A VIMBO – or Vendor-Initiated Management Buy-Out to give it its full title – can be an effective way for a business owner to realise some value from their business and put a robust succession plan in place. We advised a client through this process recently, and their situation gives a good example of why, in the right circumstances, this approach can work well for all parties. The owners of the business in question were already receiving wealth management advice from Progeny and when they explained their corporate circumstances we were delighted to assist them in this next stage of their commercial journey too.
The business itself had been very successful over the years and its owners had reached the stage where they were ready to sell it and realise some value. Their first move was to take the business to market, to see what their options were in terms of potential buyers. However, as they were in a sector where the climate for buying and selling businesses of this type wasn’t particularly buoyant, they didn’t receive a high level of interest from third parties.
We sat down with them again to look at their situation and reassess their options. There was plenty of cash in the business. The current owners were ready to start making the transition away from the everyday running of the business but were still open to having a presence in the short term. There was also a strong second tier of management in place below the owner-managers of the business who were capable of taking on ownership. This is when we suggested they consider a VIMBO.
How Does a VIMBO Work?
A VIMBO is when the existing owners approach the current managers and suggest they buy the company from them.
Unlike a normal Management Buy-Out (MBO), when the management of the business approaches the owners with an offer to buy them out, a VIMBO is the other way around. It’s when the existing owners approach the current managers and suggest they buy the company from them. Rather than raising private equity investment and/or bank debt to acquire the business, the management can use the cash in the business, and the business’ ability to generate more cash in the future, to buy it.
When advising a client who has chosen this route, the first thing we do is analyse the business and work out its value, the level of “free cash” and the strength of its pipeline and ability to service some debt. Once you’ve done this you can calculate the level of cash that can be extracted on day one and how much of the value needs to be paid on deferred terms over an agreed period without putting the business under financial strain.
Any business choosing the option of a VIMBO needs the right guidance according to their individual circumstances. It’s particularly important that the owners don’t take too much cash out of the business initially, which might put it in a difficult position commercially. Careful analysis of the working capital needs of the business is needed here to make sure that it still has the right amount of cash on the balance sheet to continue trading effectively. It’s in neither parties’ interest to put the business into financial difficulty.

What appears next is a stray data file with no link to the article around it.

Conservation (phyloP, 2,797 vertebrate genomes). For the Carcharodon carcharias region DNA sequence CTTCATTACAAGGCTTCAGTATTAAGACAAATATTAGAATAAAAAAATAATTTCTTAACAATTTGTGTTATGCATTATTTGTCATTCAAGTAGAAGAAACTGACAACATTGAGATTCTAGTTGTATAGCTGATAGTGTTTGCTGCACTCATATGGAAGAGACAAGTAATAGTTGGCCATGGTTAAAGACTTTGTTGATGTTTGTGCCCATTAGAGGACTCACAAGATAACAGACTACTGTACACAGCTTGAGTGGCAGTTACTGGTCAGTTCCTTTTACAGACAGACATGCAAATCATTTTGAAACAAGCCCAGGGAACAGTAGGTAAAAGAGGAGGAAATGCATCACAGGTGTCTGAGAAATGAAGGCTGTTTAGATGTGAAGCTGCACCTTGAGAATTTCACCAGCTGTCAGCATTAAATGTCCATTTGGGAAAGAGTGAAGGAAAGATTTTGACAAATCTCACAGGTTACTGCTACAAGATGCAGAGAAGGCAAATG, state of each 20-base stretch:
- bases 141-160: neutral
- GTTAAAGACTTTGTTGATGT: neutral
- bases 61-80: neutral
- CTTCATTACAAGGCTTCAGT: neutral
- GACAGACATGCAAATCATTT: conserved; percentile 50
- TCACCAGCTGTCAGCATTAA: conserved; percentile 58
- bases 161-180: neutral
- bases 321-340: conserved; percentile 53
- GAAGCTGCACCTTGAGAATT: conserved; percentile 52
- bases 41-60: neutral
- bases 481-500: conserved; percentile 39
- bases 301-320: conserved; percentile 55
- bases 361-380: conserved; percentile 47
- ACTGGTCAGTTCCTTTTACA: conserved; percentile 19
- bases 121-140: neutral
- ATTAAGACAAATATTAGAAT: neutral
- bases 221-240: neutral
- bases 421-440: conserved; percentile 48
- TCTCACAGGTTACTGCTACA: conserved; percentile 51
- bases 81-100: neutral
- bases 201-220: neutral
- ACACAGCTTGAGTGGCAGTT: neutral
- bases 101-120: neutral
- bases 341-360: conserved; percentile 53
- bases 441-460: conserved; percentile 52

What are the Benefits?
It’s particularly important that the owners don’t take too much cash out of the business initially, which might put it in a difficult position commercially.
The key benefits of the VIMBO are that it allows the business owners to realise some value immediately while also enabling them to retain some connection with the business and oversee the succession. The owners get their realisation ‘event’, and the company benefits from some consistency and stability as it makes the transition to the new ownership. In the example above, we structured a deal which allowed the shareholders to de-risk the effort they had put into the business over the last 10 years by funding the sale from the company’s cash resources and strong forecasted performance, whilst handing over control to the new management team.
Subject to obtaining prior tax clearance from HMRC, there are also tax advantages for the owners in taking this route. If the owners had continued to run the business as the management team they would have been taking money out of the business as a salary, subject to higher income tax rates of 40% or 45%, or as a dividend, taxed at 28%. By realising the value through a properly structured VIMBO, they became eligible for Entrepreneurs’ Relief, which allows them to benefit from a 10% tax rate on all the sale proceeds (i.e. the cash on day one and deferred cash payments).
Progeny’s Unique and Bespoke Service
Planning for your financial future, preparing to sell your business and putting an effective succession plan in place are all often inextricably linked, so it makes good sense to tackle them all together. Progeny’s unique framework of wealth management advice and corporate and private legal services allows us to do this, and to provide the sort of bespoke service our clients need to help them achieve all their professional and personal ambitions in the best and most effective way possible.
If you would like some advice and support with succession planning for your business, or with any other aspect of your financial and legal future, please get in touch.
The content of this article is for information only and is not intended to be construed as legal advice and should not be treated as a substitute for specific advice. Progeny Corporate Law Ltd accepts no responsibility for the content of any third-party website to which this article refers.